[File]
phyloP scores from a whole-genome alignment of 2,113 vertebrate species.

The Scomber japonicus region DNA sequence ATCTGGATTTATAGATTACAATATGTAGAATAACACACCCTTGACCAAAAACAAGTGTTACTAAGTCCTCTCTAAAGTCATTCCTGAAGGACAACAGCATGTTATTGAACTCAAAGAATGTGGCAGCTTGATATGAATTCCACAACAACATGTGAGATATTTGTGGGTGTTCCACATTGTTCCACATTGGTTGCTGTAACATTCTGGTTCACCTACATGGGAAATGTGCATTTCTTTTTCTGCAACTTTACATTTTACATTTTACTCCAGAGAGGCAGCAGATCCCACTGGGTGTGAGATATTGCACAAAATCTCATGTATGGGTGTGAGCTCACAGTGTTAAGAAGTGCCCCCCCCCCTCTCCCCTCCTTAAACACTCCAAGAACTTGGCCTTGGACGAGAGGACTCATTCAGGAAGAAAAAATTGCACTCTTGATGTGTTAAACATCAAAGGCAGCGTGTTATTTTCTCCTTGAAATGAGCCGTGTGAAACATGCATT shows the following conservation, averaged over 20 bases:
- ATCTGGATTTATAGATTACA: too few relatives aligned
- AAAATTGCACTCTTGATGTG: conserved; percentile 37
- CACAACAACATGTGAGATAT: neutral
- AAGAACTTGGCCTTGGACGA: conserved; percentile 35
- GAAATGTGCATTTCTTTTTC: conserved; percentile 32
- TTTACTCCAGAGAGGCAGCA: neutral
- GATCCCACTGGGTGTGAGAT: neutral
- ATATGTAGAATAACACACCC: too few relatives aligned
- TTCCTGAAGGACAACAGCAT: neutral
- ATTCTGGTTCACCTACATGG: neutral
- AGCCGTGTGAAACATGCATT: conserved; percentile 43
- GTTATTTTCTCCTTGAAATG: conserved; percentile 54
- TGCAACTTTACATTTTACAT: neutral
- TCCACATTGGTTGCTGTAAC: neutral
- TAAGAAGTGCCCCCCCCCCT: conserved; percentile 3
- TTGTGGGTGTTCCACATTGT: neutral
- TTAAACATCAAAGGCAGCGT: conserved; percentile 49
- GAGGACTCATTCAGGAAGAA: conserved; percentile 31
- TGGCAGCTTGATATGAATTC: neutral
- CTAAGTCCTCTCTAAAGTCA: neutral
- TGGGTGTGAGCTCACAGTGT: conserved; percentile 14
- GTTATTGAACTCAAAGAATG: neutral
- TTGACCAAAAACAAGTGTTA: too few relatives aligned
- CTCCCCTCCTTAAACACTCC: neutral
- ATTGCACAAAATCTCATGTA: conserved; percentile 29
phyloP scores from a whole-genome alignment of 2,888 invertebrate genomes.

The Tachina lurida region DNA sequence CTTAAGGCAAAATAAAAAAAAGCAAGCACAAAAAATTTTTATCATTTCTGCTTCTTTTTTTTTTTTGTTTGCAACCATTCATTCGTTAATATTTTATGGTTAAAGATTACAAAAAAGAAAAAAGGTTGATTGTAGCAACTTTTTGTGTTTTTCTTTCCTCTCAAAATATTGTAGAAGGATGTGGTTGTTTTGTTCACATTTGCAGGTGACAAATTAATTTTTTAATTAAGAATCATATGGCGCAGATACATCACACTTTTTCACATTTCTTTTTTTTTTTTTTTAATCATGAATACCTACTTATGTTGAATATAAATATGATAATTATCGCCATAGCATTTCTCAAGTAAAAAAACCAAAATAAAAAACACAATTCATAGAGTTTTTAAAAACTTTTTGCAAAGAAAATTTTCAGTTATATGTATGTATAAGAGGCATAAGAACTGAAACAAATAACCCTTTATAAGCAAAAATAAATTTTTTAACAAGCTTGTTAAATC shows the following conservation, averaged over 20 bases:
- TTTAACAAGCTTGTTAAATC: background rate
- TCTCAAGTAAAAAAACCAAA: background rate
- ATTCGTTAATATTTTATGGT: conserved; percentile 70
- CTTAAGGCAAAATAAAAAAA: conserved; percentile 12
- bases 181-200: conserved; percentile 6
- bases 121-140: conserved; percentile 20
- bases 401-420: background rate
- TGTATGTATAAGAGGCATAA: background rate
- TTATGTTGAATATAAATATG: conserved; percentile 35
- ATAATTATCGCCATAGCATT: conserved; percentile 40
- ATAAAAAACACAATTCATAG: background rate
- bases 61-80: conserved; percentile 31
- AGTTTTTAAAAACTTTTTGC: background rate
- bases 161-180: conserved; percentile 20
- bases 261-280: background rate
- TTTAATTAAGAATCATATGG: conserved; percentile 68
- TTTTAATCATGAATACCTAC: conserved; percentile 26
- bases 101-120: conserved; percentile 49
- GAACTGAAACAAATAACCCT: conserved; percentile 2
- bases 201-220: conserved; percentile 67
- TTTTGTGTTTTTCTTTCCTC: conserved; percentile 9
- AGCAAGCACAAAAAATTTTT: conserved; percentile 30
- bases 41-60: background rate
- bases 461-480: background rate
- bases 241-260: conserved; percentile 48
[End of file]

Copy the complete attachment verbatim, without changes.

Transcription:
phyloP scores from a whole-genome alignment of 2,113 vertebrate species.

The Scomber japonicus region DNA sequence ATCTGGATTTATAGATTACAATATGTAGAATAACACACCCTTGACCAAAAACAAGTGTTACTAAGTCCTCTCTAAAGTCATTCCTGAAGGACAACAGCATGTTATTGAACTCAAAGAATGTGGCAGCTTGATATGAATTCCACAACAACATGTGAGATATTTGTGGGTGTTCCACATTGTTCCACATTGGTTGCTGTAACATTCTGGTTCACCTACATGGGAAATGTGCATTTCTTTTTCTGCAACTTTACATTTTACATTTTACTCCAGAGAGGCAGCAGATCCCACTGGGTGTGAGATATTGCACAAAATCTCATGTATGGGTGTGAGCTCACAGTGTTAAGAAGTGCCCCCCCCCCTCTCCCCTCCTTAAACACTCCAAGAACTTGGCCTTGGACGAGAGGACTCATTCAGGAAGAAAAAATTGCACTCTTGATGTGTTAAACATCAAAGGCAGCGTGTTATTTTCTCCTTGAAATGAGCCGTGTGAAACATGCATT shows the following conservation, averaged over 20 bases:
- ATCTGGATTTATAGATTACA: too few relatives aligned
- AAAATTGCACTCTTGATGTG: conserved; percentile 37
- CACAACAACATGTGAGATAT: neutral
- AAGAACTTGGCCTTGGACGA: conserved; percentile 35
- GAAATGTGCATTTCTTTTTC: conserved; percentile 32
- TTTACTCCAGAGAGGCAGCA: neutral
- GATCCCACTGGGTGTGAGAT: neutral
- ATATGTAGAATAACACACCC: too few relatives aligned
- TTCCTGAAGGACAACAGCAT: neutral
- ATTCTGGTTCACCTACATGG: neutral
- AGCCGTGTGAAACATGCATT: conserved; percentile 43
- GTTATTTTCTCCTTGAAATG: conserved; percentile 54
- TGCAACTTTACATTTTACAT: neutral
- TCCACATTGGTTGCTGTAAC: neutral
- TAAGAAGTGCCCCCCCCCCT: conserved; percentile 3
- TTGTGGGTGTTCCACATTGT: neutral
- TTAAACATCAAAGGCAGCGT: conserved; percentile 49
- GAGGACTCATTCAGGAAGAA: conserved; percentile 31
- TGGCAGCTTGATATGAATTC: neutral
- CTAAGTCCTCTCTAAAGTCA: neutral
- TGGGTGTGAGCTCACAGTGT: conserved; percentile 14
- GTTATTGAACTCAAAGAATG: neutral
- TTGACCAAAAACAAGTGTTA: too few relatives aligned
- CTCCCCTCCTTAAACACTCC: neutral
- ATTGCACAAAATCTCATGTA: conserved; percentile 29
phyloP scores from a whole-genome alignment of 2,888 invertebrate genomes.

The Tachina lurida region DNA sequence CTTAAGGCAAAATAAAAAAAAGCAAGCACAAAAAATTTTTATCATTTCTGCTTCTTTTTTTTTTTTGTTTGCAACCATTCATTCGTTAATATTTTATGGTTAAAGATTACAAAAAAGAAAAAAGGTTGATTGTAGCAACTTTTTGTGTTTTTCTTTCCTCTCAAAATATTGTAGAAGGATGTGGTTGTTTTGTTCACATTTGCAGGTGACAAATTAATTTTTTAATTAAGAATCATATGGCGCAGATACATCACACTTTTTCACATTTCTTTTTTTTTTTTTTTAATCATGAATACCTACTTATGTTGAATATAAATATGATAATTATCGCCATAGCATTTCTCAAGTAAAAAAACCAAAATAAAAAACACAATTCATAGAGTTTTTAAAAACTTTTTGCAAAGAAAATTTTCAGTTATATGTATGTATAAGAGGCATAAGAACTGAAACAAATAACCCTTTATAAGCAAAAATAAATTTTTTAACAAGCTTGTTAAATC shows the following conservation, averaged over 20 bases:
- TTTAACAAGCTTGTTAAATC: background rate
- TCTCAAGTAAAAAAACCAAA: background rate
- ATTCGTTAATATTTTATGGT: conserved; percentile 70
- CTTAAGGCAAAATAAAAAAA: conserved; percentile 12
- bases 181-200: conserved; percentile 6
- bases 121-140: conserved; percentile 20
- bases 401-420: background rate
- TGTATGTATAAGAGGCATAA: background rate
- TTATGTTGAATATAAATATG: conserved; percentile 35
- ATAATTATCGCCATAGCATT: conserved; percentile 40
- ATAAAAAACACAATTCATAG: background rate
- bases 61-80: conserved; percentile 31
- AGTTTTTAAAAACTTTTTGC: background rate
- bases 161-180: conserved; percentile 20
- bases 261-280: background rate
- TTTAATTAAGAATCATATGG: conserved; percentile 68
- TTTTAATCATGAATACCTAC: conserved; percentile 26
- bases 101-120: conserved; percentile 49
- GAACTGAAACAAATAACCCT: conserved; percentile 2
- bases 201-220: conserved; percentile 67
- TTTTGTGTTTTTCTTTCCTC: conserved; percentile 9
- AGCAAGCACAAAAAATTTTT: conserved; percentile 30
- bases 41-60: background rate
- bases 461-480: background rate
- bases 241-260: conserved; percentile 48